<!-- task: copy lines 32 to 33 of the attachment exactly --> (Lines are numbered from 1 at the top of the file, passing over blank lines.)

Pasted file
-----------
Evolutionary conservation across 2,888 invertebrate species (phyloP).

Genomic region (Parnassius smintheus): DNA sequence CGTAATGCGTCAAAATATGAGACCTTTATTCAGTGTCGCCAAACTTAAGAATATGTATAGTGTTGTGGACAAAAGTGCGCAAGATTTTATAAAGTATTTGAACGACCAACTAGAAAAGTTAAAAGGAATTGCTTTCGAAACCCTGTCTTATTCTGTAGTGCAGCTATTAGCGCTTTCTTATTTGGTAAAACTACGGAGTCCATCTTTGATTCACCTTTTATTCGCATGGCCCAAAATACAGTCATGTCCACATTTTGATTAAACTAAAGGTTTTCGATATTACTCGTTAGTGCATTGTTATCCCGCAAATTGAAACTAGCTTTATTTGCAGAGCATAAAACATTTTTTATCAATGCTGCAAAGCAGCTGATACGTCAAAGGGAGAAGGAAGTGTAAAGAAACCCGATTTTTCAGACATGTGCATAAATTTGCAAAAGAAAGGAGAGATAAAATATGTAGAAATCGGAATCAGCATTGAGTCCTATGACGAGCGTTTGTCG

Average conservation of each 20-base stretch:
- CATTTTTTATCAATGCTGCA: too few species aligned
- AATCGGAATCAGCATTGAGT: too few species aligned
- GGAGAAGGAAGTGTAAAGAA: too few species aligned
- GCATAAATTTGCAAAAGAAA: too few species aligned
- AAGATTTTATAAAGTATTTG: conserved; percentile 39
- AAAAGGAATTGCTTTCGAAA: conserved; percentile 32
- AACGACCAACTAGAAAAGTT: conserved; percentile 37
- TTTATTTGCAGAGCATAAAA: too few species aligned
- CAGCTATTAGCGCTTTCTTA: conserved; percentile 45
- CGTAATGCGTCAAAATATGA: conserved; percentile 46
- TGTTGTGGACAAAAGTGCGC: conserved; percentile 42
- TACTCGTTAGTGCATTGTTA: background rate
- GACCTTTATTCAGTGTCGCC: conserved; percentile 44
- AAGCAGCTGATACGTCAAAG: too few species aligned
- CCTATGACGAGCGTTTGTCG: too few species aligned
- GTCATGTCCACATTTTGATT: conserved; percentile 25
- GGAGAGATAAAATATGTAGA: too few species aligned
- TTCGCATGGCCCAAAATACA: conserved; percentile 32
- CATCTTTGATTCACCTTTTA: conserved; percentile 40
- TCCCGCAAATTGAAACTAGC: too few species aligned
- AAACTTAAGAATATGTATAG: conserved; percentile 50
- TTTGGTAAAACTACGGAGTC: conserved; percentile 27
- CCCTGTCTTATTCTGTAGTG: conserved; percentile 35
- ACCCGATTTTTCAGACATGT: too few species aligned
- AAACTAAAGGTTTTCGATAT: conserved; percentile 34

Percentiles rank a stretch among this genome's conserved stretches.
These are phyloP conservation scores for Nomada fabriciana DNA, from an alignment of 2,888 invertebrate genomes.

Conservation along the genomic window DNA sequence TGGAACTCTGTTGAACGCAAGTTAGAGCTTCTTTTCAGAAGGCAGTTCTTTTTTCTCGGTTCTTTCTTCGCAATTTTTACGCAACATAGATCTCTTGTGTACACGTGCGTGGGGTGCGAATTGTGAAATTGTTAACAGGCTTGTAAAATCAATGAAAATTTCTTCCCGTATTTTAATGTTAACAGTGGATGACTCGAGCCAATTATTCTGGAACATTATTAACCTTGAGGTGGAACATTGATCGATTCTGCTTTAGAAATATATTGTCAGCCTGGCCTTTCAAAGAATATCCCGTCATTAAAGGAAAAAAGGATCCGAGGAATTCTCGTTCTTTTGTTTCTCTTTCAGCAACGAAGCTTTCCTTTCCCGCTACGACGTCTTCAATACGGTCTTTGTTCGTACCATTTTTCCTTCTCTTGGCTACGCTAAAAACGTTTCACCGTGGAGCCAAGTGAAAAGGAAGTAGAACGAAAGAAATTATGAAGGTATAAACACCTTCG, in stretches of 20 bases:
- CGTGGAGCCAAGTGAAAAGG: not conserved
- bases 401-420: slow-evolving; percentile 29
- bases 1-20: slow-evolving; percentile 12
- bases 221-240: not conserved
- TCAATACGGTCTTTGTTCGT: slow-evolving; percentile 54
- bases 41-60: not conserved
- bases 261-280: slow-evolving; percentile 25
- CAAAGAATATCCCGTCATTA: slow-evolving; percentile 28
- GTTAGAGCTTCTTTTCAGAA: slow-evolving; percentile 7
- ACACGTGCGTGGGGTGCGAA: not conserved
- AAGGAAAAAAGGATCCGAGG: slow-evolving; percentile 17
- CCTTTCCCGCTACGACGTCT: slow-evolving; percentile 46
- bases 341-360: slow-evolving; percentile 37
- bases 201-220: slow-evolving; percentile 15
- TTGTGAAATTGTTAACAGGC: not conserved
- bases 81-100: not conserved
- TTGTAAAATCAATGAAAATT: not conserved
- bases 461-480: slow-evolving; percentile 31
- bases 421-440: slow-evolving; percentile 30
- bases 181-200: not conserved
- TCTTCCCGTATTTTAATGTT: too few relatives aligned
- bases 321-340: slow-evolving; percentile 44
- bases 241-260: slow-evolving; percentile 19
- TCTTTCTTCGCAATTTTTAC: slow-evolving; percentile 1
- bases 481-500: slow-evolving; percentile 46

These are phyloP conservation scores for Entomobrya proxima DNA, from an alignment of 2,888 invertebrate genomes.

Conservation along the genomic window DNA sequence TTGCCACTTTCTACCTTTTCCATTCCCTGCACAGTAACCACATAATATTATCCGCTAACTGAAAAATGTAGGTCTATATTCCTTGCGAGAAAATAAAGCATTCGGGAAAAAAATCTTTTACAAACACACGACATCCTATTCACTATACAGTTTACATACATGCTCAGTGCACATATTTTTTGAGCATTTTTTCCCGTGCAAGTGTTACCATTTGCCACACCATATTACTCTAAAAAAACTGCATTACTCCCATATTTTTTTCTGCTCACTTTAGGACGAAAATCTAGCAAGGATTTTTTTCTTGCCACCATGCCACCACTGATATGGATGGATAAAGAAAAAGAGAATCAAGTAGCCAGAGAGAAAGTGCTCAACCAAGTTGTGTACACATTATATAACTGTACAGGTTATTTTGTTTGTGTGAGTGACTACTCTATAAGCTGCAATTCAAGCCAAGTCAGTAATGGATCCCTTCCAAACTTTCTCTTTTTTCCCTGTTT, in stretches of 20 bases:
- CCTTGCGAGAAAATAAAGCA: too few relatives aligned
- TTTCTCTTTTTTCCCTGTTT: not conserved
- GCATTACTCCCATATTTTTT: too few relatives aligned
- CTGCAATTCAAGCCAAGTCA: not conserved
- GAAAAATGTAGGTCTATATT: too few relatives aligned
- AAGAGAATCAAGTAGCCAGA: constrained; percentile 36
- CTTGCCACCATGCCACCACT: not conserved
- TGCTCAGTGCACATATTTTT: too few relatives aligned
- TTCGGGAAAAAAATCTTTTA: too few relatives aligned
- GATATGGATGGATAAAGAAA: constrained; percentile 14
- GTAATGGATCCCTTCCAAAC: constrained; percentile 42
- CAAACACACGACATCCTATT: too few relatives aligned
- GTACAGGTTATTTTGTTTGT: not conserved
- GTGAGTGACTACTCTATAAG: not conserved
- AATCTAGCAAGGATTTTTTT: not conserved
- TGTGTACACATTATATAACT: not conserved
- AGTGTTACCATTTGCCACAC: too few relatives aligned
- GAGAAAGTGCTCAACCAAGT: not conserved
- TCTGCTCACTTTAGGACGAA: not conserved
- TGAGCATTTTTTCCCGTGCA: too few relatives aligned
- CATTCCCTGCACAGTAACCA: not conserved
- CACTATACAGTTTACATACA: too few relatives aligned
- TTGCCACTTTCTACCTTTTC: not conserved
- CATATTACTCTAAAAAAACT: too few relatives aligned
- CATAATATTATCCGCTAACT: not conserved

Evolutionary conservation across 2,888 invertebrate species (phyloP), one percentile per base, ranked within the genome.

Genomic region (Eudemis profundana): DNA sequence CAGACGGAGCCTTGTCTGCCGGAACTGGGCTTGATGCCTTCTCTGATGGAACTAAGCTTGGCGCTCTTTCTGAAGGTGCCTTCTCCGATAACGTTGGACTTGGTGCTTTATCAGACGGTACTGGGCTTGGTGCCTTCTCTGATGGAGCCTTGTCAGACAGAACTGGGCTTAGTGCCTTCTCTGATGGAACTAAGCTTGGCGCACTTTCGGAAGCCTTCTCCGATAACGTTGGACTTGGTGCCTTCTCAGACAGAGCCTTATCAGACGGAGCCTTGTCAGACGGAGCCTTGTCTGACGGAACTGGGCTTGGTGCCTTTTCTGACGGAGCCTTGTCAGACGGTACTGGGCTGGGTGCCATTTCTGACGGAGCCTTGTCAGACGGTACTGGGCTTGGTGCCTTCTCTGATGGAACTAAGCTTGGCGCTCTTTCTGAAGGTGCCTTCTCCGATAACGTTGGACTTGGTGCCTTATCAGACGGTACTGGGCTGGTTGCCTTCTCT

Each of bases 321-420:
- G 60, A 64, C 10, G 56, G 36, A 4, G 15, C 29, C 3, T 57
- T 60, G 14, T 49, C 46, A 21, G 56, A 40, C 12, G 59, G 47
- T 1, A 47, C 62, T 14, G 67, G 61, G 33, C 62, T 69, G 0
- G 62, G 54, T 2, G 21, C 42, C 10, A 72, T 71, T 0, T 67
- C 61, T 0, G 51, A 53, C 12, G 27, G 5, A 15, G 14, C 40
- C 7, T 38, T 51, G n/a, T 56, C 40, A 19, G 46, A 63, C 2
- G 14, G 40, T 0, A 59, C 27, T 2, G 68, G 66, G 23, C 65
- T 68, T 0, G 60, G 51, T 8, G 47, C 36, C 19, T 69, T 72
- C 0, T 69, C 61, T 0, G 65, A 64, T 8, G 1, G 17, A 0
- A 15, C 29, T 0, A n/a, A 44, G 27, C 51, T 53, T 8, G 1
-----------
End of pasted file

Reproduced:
- CGTGGAGCCAAGTGAAAAGG: not conserved
- bases 401-420: slow-evolving; percentile 29